Angela Merkel: Not coping well with rejection (Image source)
Sunday’s regional elections in Germany, the largest and most powerful economy in the EU notes possibly signalled the beginning of the end of Chancellor Hausfrau – Volksfurher Merkel’s reign as leader of the largest German political party, the Christian Democratic Union (CDU) and therefore of her country.
While the odds of Merkel being deposed by a putsch in her own party may seem slim, they have been improved vastly by her party’s monumental failure in German state elections on Sunday, with her migration policy as the rationale for huge numbers of voters abandoning the CDU for the anti – integration, anti – immigration AfD party.
Until the refugee crisis hit, the German leader seemed all but invincible. But her failure to broker a broad solution at the European level, leaving Germany virtually alone to shoulder the problem, has left her exposed. Her approval ratings are back above 50 percent but have proved volatile. Sunday’s verdict was a clear warning from the electorate that Germans have lost patience with the chancellor’s deliberate approach to the crisis. Merkel argues, with justification, that the myriad challenges Germany faces on the refugee front won’t be solved overnight.
Yet, the election loss changes the dynamic. For the first time, her own party critics can point to hard election results to argue that her policies are having a detrimental effect on them. Though Germans are roughly split between those who support and those who oppose the chancellor’s course on refugees, many in her own party are in the latter camp.
With Merkel’s party already divided on the issue, it’s only a matter of time before challengers emerge. It’s still very unlikely she would be ousted as chancellor between now and the next round of elections, expected in the fall of 2017. But if she doesn’t turn the tide in her favor soon, she may either decide or be forced by her party to forgo another run.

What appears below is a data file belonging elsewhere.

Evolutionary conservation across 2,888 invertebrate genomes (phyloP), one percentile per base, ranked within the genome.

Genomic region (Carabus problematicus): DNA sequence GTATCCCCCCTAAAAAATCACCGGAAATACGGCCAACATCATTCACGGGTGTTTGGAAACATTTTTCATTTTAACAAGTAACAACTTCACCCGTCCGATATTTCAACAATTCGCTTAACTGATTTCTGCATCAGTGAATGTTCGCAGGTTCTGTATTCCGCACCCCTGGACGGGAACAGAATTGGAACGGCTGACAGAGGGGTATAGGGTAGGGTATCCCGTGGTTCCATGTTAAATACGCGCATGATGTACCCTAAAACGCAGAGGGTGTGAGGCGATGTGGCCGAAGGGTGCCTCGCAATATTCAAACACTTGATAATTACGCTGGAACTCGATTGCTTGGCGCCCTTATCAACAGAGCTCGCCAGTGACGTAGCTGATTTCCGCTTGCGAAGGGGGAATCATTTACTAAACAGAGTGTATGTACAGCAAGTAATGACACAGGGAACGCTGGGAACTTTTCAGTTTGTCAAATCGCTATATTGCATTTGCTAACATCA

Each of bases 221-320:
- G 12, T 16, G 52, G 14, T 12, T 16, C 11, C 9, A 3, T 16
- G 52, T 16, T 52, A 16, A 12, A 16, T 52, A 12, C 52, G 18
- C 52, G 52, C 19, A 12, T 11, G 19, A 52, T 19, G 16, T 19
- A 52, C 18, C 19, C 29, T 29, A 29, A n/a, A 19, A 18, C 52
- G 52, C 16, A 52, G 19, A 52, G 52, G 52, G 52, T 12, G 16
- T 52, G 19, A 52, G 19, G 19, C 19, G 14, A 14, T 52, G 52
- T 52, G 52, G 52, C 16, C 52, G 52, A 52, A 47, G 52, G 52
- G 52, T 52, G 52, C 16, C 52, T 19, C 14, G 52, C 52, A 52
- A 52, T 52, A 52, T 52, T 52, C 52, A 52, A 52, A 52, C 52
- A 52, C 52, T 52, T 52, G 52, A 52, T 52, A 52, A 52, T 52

The comments are echoed by German website N-TV.de, which specifically mentions the incendiary tweets of one of the CDU’s more conservative members, and social media firebrand, Erika Steinbach:
The polling stations were not even closed before CDU politician Erika Steinbach provided a renewed, scandalous attack on the refugee policy of Chancellor Angela Merkel… Steinbach tweeted [about the migrant crisis]: “Since September all without the consent of the Bundestag… as in a dictatorship..”
Mrs Merkel, 61, faces a national election in November next year but as yet no serious contenders for the leadership of the CDU Party have emerged. Voters may have put paid to the hopes of one successor, Julia Klöckner, 43, the leader of the CDU in the western state of Rhineland-Palatinate, who was projected to lose to the centre-left Social Democratic Party.
The Times notes that one of the losers of Super Sunday, Julia Klockner, may come back to haunt Mrs. Merkel.
Germany’s politics is more complex and convoluted than the systems of the USA and Britain, but what is at least clear is that around the world it looks to observers like Mrs. Merkel has been given a very bloody nose for her migration policies. Politico claims that Germany is, like the rest of Europe, moving to the right and responding to populist messages. World leaders will be, now more than ever, cautious not to follow her lead.
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